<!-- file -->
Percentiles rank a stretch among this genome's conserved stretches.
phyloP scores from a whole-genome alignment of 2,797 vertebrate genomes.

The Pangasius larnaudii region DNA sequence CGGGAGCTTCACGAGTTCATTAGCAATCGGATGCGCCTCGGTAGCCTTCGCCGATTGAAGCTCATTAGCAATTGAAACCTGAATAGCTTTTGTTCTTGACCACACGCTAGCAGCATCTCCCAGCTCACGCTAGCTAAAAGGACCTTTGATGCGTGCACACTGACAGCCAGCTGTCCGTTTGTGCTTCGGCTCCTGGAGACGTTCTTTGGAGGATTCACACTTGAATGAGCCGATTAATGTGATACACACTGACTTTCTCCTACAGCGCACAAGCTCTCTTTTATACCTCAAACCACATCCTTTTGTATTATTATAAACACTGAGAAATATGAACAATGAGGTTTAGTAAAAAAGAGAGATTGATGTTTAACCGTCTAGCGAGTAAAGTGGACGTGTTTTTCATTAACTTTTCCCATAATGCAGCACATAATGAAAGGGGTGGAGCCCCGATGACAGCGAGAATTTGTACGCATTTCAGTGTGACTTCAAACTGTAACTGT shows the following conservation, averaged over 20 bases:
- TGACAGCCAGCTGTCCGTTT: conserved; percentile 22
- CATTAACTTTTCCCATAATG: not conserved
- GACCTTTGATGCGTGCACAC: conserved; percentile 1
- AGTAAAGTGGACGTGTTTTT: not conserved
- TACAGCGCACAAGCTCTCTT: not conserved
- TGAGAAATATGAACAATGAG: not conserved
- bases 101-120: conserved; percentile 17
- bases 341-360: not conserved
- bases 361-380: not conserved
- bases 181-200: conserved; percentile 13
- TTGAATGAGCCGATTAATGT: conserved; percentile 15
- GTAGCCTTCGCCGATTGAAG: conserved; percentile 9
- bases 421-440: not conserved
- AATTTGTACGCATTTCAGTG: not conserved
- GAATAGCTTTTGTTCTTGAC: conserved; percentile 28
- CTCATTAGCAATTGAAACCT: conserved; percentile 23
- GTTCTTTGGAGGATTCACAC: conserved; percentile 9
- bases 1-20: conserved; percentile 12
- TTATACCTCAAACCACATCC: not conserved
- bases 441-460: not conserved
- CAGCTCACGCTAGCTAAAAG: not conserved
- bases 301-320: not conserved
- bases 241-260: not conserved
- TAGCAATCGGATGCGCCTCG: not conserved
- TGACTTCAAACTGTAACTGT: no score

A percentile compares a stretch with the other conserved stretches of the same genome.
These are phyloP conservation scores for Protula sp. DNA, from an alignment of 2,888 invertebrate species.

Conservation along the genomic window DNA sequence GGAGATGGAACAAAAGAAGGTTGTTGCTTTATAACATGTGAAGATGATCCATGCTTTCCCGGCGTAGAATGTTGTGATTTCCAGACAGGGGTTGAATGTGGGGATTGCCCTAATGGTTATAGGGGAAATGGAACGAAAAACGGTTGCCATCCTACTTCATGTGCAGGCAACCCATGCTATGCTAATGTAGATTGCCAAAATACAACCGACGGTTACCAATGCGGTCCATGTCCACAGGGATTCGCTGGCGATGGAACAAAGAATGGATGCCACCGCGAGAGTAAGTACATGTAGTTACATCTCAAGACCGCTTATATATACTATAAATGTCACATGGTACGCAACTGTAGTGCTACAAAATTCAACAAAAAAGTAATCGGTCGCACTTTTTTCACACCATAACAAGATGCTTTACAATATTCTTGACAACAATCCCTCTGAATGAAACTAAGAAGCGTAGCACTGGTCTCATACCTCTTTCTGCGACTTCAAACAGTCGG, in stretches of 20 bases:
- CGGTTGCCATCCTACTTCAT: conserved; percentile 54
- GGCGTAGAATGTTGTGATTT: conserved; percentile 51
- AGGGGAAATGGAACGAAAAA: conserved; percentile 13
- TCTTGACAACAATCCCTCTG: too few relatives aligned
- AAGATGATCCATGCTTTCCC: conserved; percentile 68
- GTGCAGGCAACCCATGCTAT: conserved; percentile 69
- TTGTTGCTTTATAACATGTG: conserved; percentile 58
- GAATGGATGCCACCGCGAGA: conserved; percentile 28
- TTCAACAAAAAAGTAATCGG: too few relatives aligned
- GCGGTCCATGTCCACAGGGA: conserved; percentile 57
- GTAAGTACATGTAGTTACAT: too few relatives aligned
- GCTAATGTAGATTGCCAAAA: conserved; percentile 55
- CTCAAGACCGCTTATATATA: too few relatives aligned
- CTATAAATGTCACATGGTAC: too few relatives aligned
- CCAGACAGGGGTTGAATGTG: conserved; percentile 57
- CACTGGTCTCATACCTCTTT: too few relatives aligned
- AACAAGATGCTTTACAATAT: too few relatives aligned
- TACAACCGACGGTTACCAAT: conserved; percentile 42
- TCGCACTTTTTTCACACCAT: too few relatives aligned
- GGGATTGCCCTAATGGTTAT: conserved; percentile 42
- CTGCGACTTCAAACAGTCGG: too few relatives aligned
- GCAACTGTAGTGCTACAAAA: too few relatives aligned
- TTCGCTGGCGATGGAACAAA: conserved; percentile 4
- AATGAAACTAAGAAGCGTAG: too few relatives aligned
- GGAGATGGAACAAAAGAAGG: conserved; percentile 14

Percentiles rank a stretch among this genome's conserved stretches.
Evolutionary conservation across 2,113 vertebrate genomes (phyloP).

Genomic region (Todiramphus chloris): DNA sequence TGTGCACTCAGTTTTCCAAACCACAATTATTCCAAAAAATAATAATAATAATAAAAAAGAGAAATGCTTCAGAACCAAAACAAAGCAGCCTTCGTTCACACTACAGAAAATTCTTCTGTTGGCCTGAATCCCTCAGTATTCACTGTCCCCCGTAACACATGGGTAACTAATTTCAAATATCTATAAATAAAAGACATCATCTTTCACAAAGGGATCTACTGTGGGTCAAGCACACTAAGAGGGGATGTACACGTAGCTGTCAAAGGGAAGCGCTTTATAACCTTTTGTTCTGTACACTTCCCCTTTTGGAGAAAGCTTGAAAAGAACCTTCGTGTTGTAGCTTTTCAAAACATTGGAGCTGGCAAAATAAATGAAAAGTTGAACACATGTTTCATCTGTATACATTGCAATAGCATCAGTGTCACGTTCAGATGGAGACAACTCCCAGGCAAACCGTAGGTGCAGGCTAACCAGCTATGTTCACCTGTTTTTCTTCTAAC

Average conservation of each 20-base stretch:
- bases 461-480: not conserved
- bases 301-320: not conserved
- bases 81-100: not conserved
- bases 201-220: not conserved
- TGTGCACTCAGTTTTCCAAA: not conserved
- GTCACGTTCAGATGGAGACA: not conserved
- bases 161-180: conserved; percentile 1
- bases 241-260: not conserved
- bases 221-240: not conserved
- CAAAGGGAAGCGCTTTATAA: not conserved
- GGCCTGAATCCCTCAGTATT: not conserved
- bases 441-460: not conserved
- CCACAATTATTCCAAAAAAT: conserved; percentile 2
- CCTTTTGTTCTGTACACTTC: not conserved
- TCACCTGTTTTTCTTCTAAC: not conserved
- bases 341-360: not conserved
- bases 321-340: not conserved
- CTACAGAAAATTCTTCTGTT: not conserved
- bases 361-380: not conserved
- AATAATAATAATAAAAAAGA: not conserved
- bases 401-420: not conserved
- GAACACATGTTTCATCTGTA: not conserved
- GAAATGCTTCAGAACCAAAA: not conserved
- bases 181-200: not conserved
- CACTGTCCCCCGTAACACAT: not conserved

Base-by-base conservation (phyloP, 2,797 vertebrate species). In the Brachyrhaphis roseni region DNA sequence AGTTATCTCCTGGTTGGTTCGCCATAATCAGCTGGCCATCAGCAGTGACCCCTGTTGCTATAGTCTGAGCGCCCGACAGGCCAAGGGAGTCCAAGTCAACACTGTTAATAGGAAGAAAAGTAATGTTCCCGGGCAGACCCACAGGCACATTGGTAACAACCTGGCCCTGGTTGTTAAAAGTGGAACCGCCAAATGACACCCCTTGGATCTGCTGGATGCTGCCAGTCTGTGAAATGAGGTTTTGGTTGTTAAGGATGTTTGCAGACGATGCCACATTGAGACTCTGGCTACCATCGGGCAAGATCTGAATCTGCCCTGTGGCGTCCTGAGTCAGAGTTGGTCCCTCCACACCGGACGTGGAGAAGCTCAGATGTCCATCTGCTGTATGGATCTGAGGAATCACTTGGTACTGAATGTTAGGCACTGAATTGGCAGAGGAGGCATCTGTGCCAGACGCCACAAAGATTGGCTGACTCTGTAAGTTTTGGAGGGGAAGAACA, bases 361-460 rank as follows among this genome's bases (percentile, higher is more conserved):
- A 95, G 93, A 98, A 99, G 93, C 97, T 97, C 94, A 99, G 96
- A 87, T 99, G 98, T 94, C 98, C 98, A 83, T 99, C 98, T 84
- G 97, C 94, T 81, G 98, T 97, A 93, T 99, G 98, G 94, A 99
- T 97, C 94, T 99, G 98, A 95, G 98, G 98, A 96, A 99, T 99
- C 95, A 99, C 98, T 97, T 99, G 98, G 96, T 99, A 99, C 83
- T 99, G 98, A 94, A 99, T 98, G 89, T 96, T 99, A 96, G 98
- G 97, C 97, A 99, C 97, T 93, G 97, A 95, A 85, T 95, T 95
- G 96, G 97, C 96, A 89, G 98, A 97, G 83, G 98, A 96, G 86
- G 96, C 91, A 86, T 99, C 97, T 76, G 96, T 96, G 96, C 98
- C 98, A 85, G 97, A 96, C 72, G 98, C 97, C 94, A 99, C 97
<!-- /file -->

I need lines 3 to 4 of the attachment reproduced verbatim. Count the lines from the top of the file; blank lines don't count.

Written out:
The Pangasius larnaudii region DNA sequence CGGGAGCTTCACGAGTTCATTAGCAATCGGATGCGCCTCGGTAGCCTTCGCCGATTGAAGCTCATTAGCAATTGAAACCTGAATAGCTTTTGTTCTTGACCACACGCTAGCAGCATCTCCCAGCTCACGCTAGCTAAAAGGACCTTTGATGCGTGCACACTGACAGCCAGCTGTCCGTTTGTGCTTCGGCTCCTGGAGACGTTCTTTGGAGGATTCACACTTGAATGAGCCGATTAATGTGATACACACTGACTTTCTCCTACAGCGCACAAGCTCTCTTTTATACCTCAAACCACATCCTTTTGTATTATTATAAACACTGAGAAATATGAACAATGAGGTTTAGTAAAAAAGAGAGATTGATGTTTAACCGTCTAGCGAGTAAAGTGGACGTGTTTTTCATTAACTTTTCCCATAATGCAGCACATAATGAAAGGGGTGGAGCCCCGATGACAGCGAGAATTTGTACGCATTTCAGTGTGACTTCAAACTGTAACTGT shows the following conservation, averaged over 20 bases:
- TGACAGCCAGCTGTCCGTTT: conserved; percentile 22